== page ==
Independent Ultrasound companies are popping up all over the place offering parents a 3/4D view of their unborn child. In July I wrote about these businesses stating that too many ultrasounds are not good for your fetus.
Daily Mail has a story today that say parents are being warned against paying for keepsake baby scans of their child in the womb.
Mothers-to-be are routinely offered 2D ultrasound pictures by hospital and clinics but can buy moving images of the foetus on a CD-ROM or a DVD for up to $250.
In advanced 3D scans, ultrasound echoes are digitally enhanced so they create a life-like picture of the unborn baby while 4D shows the foetus moving in real time.
A report in the British Medical Journal says several medical bodies have “reservations” about the “casual exposure” of unborn babies to the technology.
They include the US Food and Drugs Administration (FDA), the American Institute of Ultrasound in Medicine, and the French Academy of Medicine.
The FDA says “Although there is no evidence that these physical effects can harm the foetus, public health experts, clinicians and industry agree that casual exposure to ultrasound, especially during pregnancy, should be avoided.”
There are also concerns about how staff at commercial clinics deal with the discovery of a foetal abnormality, although some doctors offer keepsake images after they have performed ultrasound for medical reasons.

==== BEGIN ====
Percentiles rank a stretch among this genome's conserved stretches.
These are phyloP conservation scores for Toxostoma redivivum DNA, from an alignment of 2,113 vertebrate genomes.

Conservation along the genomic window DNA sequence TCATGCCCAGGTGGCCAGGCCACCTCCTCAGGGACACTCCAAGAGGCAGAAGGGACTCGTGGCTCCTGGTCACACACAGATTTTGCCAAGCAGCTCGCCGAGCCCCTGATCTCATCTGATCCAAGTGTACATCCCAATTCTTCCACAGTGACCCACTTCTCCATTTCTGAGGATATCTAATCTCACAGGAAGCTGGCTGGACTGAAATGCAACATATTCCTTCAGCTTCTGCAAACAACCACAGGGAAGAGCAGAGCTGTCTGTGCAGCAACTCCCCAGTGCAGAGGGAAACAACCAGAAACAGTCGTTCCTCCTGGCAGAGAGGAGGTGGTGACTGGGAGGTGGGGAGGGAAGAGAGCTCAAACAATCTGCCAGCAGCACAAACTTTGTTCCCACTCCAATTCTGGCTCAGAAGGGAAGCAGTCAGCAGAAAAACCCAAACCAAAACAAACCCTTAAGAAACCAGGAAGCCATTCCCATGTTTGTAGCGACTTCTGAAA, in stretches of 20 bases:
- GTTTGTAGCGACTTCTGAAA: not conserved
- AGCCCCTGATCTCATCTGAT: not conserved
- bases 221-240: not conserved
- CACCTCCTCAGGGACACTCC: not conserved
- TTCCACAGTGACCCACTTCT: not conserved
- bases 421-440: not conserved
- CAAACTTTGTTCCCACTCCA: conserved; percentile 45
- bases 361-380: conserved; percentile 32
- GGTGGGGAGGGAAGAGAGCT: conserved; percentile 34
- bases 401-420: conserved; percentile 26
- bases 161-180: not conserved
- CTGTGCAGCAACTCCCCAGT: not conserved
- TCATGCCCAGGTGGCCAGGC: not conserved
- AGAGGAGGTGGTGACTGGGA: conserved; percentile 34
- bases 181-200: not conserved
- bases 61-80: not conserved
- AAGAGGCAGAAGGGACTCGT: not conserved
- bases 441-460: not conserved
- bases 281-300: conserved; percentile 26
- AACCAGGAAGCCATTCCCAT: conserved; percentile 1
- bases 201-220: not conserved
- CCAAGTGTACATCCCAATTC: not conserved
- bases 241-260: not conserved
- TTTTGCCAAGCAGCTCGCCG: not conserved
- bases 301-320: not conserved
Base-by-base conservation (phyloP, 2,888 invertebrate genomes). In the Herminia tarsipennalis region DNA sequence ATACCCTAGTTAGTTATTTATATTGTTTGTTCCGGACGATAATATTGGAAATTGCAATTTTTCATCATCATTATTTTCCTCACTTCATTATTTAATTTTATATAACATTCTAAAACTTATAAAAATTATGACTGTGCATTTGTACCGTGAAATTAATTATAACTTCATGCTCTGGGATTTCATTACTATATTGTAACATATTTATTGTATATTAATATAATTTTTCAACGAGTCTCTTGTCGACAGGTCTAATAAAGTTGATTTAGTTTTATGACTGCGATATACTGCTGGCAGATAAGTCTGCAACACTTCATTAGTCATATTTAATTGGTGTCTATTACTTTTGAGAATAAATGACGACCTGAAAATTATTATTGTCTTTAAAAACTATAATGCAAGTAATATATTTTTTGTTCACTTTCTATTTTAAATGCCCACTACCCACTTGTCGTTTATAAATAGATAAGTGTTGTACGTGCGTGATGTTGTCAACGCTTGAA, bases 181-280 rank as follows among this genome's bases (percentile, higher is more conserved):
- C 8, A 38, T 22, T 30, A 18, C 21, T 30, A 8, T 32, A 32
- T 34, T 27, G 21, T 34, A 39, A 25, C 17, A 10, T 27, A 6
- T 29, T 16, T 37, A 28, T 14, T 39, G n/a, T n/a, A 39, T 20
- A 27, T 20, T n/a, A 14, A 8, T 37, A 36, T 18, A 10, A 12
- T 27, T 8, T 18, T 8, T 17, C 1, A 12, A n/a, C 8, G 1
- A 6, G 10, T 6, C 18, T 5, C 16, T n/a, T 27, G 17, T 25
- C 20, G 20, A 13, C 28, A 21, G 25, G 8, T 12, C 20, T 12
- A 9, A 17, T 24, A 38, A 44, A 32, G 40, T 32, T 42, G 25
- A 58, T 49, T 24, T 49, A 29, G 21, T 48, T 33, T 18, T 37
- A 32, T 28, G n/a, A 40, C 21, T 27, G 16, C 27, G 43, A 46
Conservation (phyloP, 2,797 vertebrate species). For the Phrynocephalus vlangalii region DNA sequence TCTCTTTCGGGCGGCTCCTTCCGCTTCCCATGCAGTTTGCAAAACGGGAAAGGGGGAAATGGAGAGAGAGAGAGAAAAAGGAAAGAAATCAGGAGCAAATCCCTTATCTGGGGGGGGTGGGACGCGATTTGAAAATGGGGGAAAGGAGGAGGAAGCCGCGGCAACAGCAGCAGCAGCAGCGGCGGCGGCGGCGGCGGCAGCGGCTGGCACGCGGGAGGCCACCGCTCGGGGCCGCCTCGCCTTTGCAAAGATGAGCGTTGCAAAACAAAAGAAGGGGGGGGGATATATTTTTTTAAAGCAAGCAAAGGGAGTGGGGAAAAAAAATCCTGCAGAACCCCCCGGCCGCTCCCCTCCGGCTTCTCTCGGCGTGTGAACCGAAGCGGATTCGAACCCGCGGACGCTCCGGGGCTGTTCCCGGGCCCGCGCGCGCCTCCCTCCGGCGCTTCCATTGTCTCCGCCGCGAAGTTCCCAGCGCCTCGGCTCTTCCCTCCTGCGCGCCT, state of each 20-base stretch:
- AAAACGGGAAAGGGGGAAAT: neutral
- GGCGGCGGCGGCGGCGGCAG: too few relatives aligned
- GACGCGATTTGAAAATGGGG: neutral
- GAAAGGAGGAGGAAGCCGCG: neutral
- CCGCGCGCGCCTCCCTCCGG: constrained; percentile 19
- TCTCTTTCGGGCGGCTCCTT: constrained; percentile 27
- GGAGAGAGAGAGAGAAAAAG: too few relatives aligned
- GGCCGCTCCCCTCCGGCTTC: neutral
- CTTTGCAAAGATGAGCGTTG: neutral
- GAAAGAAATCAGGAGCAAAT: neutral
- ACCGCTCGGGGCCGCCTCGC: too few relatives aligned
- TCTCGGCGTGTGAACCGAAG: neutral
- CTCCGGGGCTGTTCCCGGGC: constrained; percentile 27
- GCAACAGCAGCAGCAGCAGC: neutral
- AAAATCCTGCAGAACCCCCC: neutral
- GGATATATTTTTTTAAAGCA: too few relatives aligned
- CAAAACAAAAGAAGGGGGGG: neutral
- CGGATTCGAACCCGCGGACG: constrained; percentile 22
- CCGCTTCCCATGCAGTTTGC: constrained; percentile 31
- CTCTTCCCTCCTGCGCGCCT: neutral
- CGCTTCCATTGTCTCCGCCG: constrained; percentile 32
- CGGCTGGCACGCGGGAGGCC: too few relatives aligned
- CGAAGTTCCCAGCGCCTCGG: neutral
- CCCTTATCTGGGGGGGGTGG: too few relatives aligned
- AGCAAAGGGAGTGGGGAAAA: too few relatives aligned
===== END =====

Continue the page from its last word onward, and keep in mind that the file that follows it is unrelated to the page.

The report says: “Beyond spreading a little happiness, the case for non-medical imaging relies principally on bonding: the sense of attachment between a mother and her unborn child.
“The evidence that ultrasound images can foster this comes from 2D scans, but there is no evidence that 3D scans are more effective in enhancing maternal foetal attachment.”
In the UK, the British Medical Ultrasound Society (BMUS) does not have a specific policy on non-medical imaging, but it currently updating its guidance.
Dr Paul Sidhu, chairman of the scientific and education committee of BMUS, detects what he describes as an “overall sense of disapproval” among his colleagues for this development.
He said research is currently under way to find out if viewing the foetus in 3D might help spot abnormalities such as cleft lip.
3/4D Ultrasound machines are for the doctor to take a better look at your baby in case of abnormalities, not for overly eager parents to get a peek before the baby is due. I know it’s tough, but for the health of your baby, you have to wait.
Each mom is given usually 2 ultrasound during her pregnancy. The first one around 10 weeks and then a big one between 18 and 22 weeks to check that the baby is on schedule and growing properly. After that all you have is your imagination.